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Democrats: 29
Republicans: 31
Democrats: 14
Republicans: 16

Current state:


We couldn’t have done it without the donors, small and large. You made it possible for our team to use every tool possible to help make this campaign a success.”
Arizona State Senator Eva Diaz, LD-22

The Opportunity

In 2022, candidates The States Project supported beat rightwing election-denying candidates to successfully hold ground in the Arizona Senate and House.

By keeping both chambers within a one-seat margin of governing control, we’ve given our democracy a fighting chance. If there are extremist rightwing attempts to overturn rightful, valid presidential election results in 2024, pro-democracy state lawmakers are in a strong position to work across the aisle to protect the will of their voters.

Although Arizona Governor Katie Hobbs has vowed to veto the most harmful policies that are sent to her desk, ending rightwing control in both chambers could create the opportunity to advance policies that would really improve lives in the state. Continued investment and data-driven campaign tactics could even put this state on a path to becoming the next trifecta.

The Stakes

Arizona’s rightwing majority has enacted some of the most extreme policies in the nation, including:

  • A near total abortion ban that criminalizes doctors for providing life-saving care.
  • Anti-voter policies that limit early voting, ban drop boxes, and even make it legal to throw out rightfully cast votes.
  • Putting quality public education out of reach for Arizona’s working families by defunding Arizona’s public school system – leaving one in three classrooms without a full time teacher.

The Landscape

The rightwing holds a one seat majority in both chambers. In the Senate 1,500 voters changing their minds would have shifted the balance of power. And in the House, we see a clear path to governing power, less than 1,000 voters shifting would have ended rightwing control. Investing in the districts where we see the opportunities to shift power now gives us the strongest shot at achieving our goals in the state in 2024.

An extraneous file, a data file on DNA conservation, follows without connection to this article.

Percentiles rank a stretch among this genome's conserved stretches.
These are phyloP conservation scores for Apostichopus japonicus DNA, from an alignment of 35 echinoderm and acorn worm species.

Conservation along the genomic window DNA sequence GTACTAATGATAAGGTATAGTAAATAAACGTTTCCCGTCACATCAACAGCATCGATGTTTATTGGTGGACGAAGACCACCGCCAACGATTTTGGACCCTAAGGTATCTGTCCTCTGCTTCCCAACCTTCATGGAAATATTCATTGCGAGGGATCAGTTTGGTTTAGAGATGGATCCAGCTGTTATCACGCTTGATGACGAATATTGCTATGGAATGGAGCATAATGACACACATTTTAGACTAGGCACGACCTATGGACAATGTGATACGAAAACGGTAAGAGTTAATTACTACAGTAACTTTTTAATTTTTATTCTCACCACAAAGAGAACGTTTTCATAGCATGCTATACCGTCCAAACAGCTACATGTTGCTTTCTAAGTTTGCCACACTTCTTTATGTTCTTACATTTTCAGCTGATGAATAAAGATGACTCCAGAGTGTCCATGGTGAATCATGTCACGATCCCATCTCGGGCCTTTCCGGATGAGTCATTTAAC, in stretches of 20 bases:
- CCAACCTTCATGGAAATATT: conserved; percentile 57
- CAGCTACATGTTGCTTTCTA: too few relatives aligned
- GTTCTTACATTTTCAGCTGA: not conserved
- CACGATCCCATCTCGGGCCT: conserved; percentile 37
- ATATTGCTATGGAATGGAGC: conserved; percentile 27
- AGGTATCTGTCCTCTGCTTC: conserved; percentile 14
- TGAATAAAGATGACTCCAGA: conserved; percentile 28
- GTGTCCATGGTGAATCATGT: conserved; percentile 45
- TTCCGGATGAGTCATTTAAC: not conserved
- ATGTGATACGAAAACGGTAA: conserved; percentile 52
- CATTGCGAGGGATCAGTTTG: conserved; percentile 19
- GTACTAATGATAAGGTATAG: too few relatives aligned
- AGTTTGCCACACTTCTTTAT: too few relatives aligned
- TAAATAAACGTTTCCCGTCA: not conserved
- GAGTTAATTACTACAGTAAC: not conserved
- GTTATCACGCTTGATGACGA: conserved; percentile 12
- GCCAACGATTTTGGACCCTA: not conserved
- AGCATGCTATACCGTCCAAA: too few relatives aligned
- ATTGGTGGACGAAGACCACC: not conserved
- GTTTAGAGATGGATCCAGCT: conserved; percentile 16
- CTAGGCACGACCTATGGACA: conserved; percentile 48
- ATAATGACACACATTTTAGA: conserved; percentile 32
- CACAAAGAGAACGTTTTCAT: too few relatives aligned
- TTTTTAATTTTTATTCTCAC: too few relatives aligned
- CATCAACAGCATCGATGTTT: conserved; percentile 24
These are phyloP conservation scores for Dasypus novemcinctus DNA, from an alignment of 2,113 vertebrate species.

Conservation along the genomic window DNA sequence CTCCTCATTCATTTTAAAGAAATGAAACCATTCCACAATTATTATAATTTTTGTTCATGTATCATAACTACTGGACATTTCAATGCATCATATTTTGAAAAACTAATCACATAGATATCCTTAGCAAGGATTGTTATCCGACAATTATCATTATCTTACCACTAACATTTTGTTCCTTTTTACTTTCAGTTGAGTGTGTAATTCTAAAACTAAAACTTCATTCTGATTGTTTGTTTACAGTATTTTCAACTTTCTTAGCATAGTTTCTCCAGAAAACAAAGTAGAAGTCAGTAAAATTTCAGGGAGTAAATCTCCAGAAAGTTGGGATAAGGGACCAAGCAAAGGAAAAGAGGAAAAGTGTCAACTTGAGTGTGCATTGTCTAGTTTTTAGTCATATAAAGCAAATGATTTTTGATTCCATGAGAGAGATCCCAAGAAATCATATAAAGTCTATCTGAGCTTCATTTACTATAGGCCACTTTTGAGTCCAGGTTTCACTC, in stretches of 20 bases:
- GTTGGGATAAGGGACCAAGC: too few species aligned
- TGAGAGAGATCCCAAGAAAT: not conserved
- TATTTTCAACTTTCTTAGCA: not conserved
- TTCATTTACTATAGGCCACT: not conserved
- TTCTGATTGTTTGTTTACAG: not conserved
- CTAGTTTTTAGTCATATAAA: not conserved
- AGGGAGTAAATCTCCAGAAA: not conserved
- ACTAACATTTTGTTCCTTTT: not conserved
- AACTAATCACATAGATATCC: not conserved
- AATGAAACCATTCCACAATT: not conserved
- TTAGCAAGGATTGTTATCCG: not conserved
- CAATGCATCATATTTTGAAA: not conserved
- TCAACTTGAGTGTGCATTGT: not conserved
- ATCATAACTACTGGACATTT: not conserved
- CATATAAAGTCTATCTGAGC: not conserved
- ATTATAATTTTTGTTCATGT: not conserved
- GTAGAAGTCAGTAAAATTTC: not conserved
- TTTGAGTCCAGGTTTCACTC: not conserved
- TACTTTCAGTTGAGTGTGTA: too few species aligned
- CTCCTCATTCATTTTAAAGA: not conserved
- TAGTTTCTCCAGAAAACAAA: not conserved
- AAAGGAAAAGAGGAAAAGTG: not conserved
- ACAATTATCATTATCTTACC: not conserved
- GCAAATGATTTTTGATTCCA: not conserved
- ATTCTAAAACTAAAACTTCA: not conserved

Join Us

now to help build momentum that shifts the balance of power in states like Arizona!


  • Giving Circles helped fuel The States Projects’ full toolkit of evidence-based tactics in the most competitive Arizona districts. Our funds supported critical staff hires alongside layered opportunities for voter contact across local media, TV ads with fully-tested messages, digital advertising, and direct mail.
  • In the Senate, The States Project’s support helped candidates win three of four critical toss-up seats. In the House, new state legislative candidates held two key seats – one by just 322 voters.
  • Working in the tightest races is the most critical thing we do, because those are the races where power is held or built.  Ending rightwing control of the Arizona House was out of reach by just 941 voters in a single district. Similarly, just 1,480 voters changing their votes in one district could have shifted control of the State Senate.
  • Late in the 2022 cycle, a Democratic candidate running uncontested for a State Senate seat dropped out of his race. Because of state election laws, his name was still on the ballot, but votes cast for him would not be counted. This kicked off several write-in campaigns for the seat. TSP’s Giving Circles and Give Smart communities immediately mobilized around Dr. Eva Diaz, an educator, and first-time candidate. TSP’s Give Smart Program — where members of The States Project community give directly to candidates — was the top funder for Dr. Diaz in a seat that the rightwing could have easily stolen without our support.


  • We gained one new seat in the State Senate, leaving the chamber within one seat of a power shift.
  • We won two new seats in the House, but incumbent losses meant that chamber margins remained unchanged — a four-seat gain — from 2018.
  • Democrats came the closest they’ve been to winning the Arizona Legislature since 1966.


  • In our first election in Arizona, we helped gain four seats in the State House, sending four new state representatives to Phoenix.